With multiple magnetic coils, several conditions of voltage and current can be sensed simultaneously. Their signals can be additive or subtractive in actuating the disk. For example, a current-differential relay has two current coils with opposing action. If the two currents are equal, regardless of magnitude, the disk does not move. If the difference between the two currents exceeds the pickup setting, the disk rotates slowly for a small difference and faster for a greater difference. The relay contacts close when the difference continues for the length of time determined by the relay characteristics and settings. Using multiple coils, directional relays can sense direction of current or power flow, as well as magnitude. Since the movement of the disk is created by induced magnetic fields from AC magnets, induction relays are almost completely unresponsive to the DC component of an asymmetrical fault.
Most switchgear-type relays are enclosed in a semiflush-mounting drawout case. Relays usually are installed on the door of the switchgear cubicle. Sensor and control wiring are brought to connections on the case. The relay is inserted into the case and connected by means of small switches or abridging plug, depending on the manufacturer. It can be disconnected and withdrawn from the case without disturbing the wiring. When the relay is disconnected, the CT connections in the case are automatically shorted to short circuit the CT secondary winding and protect the CT from overvoltages and damage.
Many relays are equipped with a connection for a test cable. This permits using a test set to check the relay calibration. The front cover of the relay is transparent, can be removed for access to the mechanism, and has provisions for wire and lead seals to prevent tampering by unauthorized personnel.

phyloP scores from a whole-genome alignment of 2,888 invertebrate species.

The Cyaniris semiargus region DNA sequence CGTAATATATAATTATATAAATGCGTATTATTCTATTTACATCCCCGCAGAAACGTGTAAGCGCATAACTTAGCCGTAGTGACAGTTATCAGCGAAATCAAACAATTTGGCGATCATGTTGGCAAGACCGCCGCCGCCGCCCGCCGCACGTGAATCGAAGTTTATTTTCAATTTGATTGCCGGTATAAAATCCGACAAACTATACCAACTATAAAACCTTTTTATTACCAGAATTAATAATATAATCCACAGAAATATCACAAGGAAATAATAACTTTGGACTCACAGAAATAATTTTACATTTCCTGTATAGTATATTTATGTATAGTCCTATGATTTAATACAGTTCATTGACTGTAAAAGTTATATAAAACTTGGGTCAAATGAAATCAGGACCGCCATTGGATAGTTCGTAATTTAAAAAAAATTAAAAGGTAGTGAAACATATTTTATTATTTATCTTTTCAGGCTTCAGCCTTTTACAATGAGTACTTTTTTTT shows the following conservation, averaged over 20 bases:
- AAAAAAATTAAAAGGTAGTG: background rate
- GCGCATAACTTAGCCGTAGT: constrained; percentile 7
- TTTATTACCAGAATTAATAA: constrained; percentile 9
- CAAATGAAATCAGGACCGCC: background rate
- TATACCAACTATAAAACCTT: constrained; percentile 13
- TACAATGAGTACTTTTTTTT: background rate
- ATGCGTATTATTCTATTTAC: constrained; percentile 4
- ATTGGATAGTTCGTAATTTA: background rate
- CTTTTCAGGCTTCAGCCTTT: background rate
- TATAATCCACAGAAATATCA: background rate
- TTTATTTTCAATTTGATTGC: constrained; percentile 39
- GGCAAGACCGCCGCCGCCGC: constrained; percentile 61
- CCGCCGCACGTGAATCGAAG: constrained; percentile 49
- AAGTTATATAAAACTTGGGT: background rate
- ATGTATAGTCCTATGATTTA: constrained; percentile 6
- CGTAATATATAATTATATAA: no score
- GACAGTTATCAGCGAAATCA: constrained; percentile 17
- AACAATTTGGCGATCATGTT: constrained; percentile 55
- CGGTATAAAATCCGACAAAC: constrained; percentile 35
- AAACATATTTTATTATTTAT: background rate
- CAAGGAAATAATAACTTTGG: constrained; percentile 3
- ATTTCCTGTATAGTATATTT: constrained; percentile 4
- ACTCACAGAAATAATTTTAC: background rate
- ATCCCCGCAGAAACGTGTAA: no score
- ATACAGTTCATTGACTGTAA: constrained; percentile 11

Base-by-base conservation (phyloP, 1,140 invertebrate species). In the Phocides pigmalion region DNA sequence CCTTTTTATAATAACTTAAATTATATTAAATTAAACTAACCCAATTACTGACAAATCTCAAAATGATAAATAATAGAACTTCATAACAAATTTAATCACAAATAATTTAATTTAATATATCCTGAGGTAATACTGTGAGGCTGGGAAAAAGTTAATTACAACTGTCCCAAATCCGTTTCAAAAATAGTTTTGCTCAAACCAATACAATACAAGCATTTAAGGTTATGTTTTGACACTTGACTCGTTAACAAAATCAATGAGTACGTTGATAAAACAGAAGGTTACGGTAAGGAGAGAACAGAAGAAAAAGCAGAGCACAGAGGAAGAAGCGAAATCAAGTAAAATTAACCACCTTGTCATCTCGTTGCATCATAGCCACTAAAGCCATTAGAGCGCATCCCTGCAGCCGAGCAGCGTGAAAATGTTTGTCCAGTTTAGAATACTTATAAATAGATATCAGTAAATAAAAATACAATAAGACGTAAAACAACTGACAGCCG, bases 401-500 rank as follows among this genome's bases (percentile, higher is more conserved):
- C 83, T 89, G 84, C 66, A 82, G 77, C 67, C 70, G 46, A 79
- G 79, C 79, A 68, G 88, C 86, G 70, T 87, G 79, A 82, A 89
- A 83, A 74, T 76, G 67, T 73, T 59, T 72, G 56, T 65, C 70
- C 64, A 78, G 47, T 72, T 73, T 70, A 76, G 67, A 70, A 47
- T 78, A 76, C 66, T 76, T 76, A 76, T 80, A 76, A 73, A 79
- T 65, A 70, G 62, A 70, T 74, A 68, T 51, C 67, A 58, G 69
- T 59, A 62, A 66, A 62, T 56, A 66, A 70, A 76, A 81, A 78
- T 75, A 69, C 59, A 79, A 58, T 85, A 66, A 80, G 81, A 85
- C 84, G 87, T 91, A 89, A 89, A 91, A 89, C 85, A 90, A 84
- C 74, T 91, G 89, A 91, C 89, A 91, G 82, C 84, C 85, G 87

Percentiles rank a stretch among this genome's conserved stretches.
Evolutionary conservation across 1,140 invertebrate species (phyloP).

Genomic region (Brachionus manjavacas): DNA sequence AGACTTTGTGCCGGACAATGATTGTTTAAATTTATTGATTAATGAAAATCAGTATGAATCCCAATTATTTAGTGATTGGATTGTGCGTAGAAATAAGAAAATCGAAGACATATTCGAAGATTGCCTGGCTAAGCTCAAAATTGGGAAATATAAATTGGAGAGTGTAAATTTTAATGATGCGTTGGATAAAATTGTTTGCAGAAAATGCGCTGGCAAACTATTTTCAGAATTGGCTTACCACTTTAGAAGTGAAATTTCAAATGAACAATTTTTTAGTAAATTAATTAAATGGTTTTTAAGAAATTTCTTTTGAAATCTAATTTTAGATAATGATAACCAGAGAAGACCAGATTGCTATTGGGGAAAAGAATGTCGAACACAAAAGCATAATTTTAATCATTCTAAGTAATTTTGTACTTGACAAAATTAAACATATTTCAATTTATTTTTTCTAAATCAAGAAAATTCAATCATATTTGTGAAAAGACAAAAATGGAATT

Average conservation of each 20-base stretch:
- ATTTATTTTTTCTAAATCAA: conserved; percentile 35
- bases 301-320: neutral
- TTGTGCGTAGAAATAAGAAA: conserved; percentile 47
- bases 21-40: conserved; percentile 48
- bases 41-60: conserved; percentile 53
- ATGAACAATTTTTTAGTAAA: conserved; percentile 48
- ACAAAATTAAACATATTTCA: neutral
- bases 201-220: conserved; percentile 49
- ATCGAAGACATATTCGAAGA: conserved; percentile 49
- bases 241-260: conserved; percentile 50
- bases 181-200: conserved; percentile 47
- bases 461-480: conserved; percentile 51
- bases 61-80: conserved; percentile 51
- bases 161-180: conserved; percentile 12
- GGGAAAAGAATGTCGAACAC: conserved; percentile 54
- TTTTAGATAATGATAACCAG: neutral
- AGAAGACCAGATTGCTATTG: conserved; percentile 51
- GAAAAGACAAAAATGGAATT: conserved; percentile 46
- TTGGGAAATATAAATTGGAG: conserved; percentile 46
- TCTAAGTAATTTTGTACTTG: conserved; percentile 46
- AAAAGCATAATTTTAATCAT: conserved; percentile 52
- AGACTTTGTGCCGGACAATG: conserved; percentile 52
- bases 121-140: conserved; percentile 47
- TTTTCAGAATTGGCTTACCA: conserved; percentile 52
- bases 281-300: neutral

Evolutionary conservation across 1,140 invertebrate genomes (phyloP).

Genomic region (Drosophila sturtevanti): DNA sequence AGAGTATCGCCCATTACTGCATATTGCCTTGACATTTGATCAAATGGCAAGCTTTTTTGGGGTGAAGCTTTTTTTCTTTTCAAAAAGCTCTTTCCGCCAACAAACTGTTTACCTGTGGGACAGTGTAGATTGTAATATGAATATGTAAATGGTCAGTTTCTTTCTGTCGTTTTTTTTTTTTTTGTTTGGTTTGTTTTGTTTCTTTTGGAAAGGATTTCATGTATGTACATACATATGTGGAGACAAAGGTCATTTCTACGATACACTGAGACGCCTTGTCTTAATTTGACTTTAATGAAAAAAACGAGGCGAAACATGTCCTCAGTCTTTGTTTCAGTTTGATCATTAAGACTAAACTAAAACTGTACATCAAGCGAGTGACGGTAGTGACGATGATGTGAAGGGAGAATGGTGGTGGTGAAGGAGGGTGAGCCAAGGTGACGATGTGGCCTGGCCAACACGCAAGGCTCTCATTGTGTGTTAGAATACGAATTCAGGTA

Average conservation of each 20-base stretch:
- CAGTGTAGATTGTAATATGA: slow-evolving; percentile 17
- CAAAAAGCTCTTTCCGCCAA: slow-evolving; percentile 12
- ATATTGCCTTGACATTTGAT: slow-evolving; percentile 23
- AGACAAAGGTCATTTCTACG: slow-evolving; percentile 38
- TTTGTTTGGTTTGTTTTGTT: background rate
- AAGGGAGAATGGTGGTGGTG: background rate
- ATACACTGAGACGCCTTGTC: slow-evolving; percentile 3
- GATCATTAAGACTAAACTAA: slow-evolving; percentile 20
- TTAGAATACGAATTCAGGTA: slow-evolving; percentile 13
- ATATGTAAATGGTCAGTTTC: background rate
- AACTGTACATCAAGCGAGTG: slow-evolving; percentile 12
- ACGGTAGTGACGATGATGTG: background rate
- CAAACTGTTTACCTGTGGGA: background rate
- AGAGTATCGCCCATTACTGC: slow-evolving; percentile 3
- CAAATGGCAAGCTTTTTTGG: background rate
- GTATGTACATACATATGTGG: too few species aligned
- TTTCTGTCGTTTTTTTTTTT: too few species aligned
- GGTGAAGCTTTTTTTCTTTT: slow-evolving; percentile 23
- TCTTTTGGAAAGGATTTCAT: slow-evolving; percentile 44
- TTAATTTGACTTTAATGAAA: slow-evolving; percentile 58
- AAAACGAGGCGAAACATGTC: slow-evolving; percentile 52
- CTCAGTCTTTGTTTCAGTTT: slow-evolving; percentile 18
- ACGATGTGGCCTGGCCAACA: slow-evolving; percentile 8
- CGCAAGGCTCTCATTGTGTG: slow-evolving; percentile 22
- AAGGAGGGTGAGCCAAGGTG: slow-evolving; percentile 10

Recently, solid-state electronic relays have become more popular. These relays can perform all the functions that can be performed by electromechanical relays and, because of the versatility of electronic circuitry and microprocessors, can provide many functions not previously available. In general, solid-state relays are smaller and more compact than their mechanical equivalents. For example, a 3-phase solid-state overcurrent relay can be used in place of three single-phase mechanical overcurrent relays, yet is smaller than one of them.
The precision of electronic relays is greater than that of mechanical relays, allowing closer system coordination. In addition, because there is no mechanical motion and the electronic circuitry is very stable, they retain their calibration accuracy for a long time. Reset times can be extremely short if desired because there is no mechanical motion.
Electronic relays require less power to operate than their mechanical equivalents, producing a smaller load burden on the CTs and PTs that supply them. Because solid-state relays have a minimum of moving parts, they can be made very resistant to seismic forces and are therefore especially well suited for areas susceptible to earthquake activity.
In their early versions, some solid-state relays were sensitive to the severe electrical environment of industrial applications. They were prone to failure, especially from high transient voltages caused by lightning or utility and on-site switching. However, today's relays have been designed to withstand these transients and other rugged application conditions, and this type of failure has essentially been eliminated. Solid-state relays have gained a strong and rapidly growing position in the marketplace as experience proves their accuracy, dependability, versatility, and reliability.
The information that follows applies to electromechanical and solid-state relays, although one functions mechanically and the other electronically. Significant differences will be pointed out.
There are literally hundreds of different types of relays. The catalog of one manufacturer of electromechanical relays lists 264 relays for switchgear and system protection and control functions. For complex systems with many voltage levels and interconnections over great distances, such as utility transmission and distribution, relaying is an art to which some engineers devote their entire careers. For more simple industrial and commercial distribution, relay protection can be less elaborate, although proper selection and application are still very important.
The most commonly used relays and devices are listed here in the Table (not included here) by their American National Standards Institute (ANSI) device-function number and description. These standard numbers are used in one-line and connection diagrams to designate the relays or other devices, saving space and text.